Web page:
“Where the non-movant bears the burden of proof at trial, ‘the movant may merely point to the absence of evidence and thereby shift to the non-movant the burden of demonstrating . . . that there is an issue of material fact warranting trial.'” Kim v. Hospira, Inc., 709 Fed. App'x 287, 288 (5th Cir. 2018) (quoting Nola Spice Designs, L.L.C. v. Haydel Enters., Inc., 783 F.3d 527, 536 (5th Cir. 2015)). While the party moving for summary judgment must demonstrate the absence of a genuine issue of material fact, it does not need to negate the elements of the nonmovant's case. Austin v. Kroger Tex., L.P., 864 F.3d 326, 335 (5th Cir. 2017) (quoting Little v. Liquid Air Corp., 37 F.3d 1069, 1076 n.16 (5th Cir. 1994)). A fact is material if “its resolution could affect the outcome of the actions.” Aly v. City of Lake Jackson, 605 Fed. App'x 260, 262 (5th Cir. 2015) (citing Burrell v. Dr. Pepper/Seven UP Bottling Grp., Inc., 482 F.3d 408, 411 (5th Cir. 2007)). “If the moving party fails to meet [its] initial burden, the motion [for summary judgment] must be denied, regardless of the nonmovant's response.” Pioneer Exploration, LLC v. Steadfast Ins. Co., 767 F.3d 503 (5th Cir. 2014).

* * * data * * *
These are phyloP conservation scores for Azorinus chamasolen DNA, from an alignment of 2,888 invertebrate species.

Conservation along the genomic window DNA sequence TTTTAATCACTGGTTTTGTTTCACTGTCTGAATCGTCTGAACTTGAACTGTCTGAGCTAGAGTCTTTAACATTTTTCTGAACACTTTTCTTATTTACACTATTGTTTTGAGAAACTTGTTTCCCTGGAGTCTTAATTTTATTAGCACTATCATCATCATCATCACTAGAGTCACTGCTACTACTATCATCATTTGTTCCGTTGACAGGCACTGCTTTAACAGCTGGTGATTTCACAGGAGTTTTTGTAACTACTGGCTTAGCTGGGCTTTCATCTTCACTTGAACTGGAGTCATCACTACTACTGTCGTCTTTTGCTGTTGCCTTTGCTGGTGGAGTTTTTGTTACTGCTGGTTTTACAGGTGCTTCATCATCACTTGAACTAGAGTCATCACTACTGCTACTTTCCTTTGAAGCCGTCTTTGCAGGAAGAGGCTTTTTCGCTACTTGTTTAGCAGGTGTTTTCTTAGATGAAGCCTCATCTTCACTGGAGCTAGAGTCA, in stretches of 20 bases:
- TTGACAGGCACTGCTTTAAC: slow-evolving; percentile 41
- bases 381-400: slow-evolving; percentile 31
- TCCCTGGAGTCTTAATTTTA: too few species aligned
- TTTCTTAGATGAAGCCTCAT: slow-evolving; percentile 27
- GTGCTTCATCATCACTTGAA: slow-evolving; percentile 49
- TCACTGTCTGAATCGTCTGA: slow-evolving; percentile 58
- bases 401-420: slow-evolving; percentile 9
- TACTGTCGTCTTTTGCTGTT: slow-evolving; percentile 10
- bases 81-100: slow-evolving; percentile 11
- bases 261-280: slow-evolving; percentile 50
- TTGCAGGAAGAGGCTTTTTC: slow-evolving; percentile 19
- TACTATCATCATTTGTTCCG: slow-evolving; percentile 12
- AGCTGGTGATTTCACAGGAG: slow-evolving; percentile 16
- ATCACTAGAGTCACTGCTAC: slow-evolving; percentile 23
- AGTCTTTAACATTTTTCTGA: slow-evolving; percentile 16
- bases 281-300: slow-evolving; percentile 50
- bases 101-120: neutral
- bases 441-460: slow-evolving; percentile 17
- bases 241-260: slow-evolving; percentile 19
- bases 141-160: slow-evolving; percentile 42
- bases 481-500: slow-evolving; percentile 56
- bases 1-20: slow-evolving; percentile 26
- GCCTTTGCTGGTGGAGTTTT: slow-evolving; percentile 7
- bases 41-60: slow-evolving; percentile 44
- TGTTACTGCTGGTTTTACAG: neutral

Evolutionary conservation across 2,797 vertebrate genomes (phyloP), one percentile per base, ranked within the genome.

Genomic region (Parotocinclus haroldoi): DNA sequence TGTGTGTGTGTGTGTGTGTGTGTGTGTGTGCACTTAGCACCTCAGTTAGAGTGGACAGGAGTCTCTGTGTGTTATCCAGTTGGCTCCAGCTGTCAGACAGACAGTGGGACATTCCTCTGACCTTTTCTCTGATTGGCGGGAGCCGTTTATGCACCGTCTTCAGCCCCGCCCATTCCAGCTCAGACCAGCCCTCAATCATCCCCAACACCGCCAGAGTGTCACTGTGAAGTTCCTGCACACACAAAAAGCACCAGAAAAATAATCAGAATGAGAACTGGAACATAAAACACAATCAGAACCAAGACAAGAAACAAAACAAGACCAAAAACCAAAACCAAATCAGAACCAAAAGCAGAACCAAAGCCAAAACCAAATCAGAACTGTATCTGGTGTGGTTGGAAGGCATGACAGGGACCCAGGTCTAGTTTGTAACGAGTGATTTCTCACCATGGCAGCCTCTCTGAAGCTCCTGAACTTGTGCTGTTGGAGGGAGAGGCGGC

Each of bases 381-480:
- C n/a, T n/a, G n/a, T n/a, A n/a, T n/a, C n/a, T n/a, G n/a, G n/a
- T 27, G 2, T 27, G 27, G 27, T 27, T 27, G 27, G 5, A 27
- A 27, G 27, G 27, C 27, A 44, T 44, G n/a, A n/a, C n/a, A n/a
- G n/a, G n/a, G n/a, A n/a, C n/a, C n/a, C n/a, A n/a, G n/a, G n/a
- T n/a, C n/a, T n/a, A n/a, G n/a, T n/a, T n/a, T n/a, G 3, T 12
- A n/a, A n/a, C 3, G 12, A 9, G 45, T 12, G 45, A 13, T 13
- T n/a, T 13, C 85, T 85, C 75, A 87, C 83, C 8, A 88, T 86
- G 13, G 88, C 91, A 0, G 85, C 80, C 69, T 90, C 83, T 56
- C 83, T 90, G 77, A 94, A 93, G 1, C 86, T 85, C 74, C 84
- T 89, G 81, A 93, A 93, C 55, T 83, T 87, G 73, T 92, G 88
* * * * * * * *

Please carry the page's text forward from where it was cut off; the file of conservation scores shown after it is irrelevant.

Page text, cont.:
“When the moving party has met its Rule 56(c) burden, the nonmoving party cannot survive a summary judgment motion by resting on the mere allegations of its pleadings.” Bailey v. E. Baton Rouge Par. Prison, 663 Fed. App'x 328, 331 (5th Cir. 2016) (quoting Duffie v. United States, 600 F.3d 362, 371 (5th Cir. 2010)). The nonmovant must identify specific evidence in the record and articulate how that evidence supports that party's claim. Willis v. Cleco Corp., 749 F.3d 314, 317 (5th Cir. 2014). “This burden will not be satisfied by ‘some metaphysical doubt as to the material facts, by conclusory allegations, by unsubstantiated assertions, or by only a scintilla of evidence.'” Jurach v. Safety Vision, LLC, 642 Fed. App'x 313, 317 (5th Cir. 2016) (quoting Boudreaux v. Swift Transp. Co., 402 F.3d 536, 540 (5th Cir. 2005)). In deciding a summary judgment motion, the court draws all reasonable inferences in the light most favorable to the nonmoving party. Darden v. City of Fort Worth, 866 F.3d 698, 702 (5th Cir. 2017).

         III. ...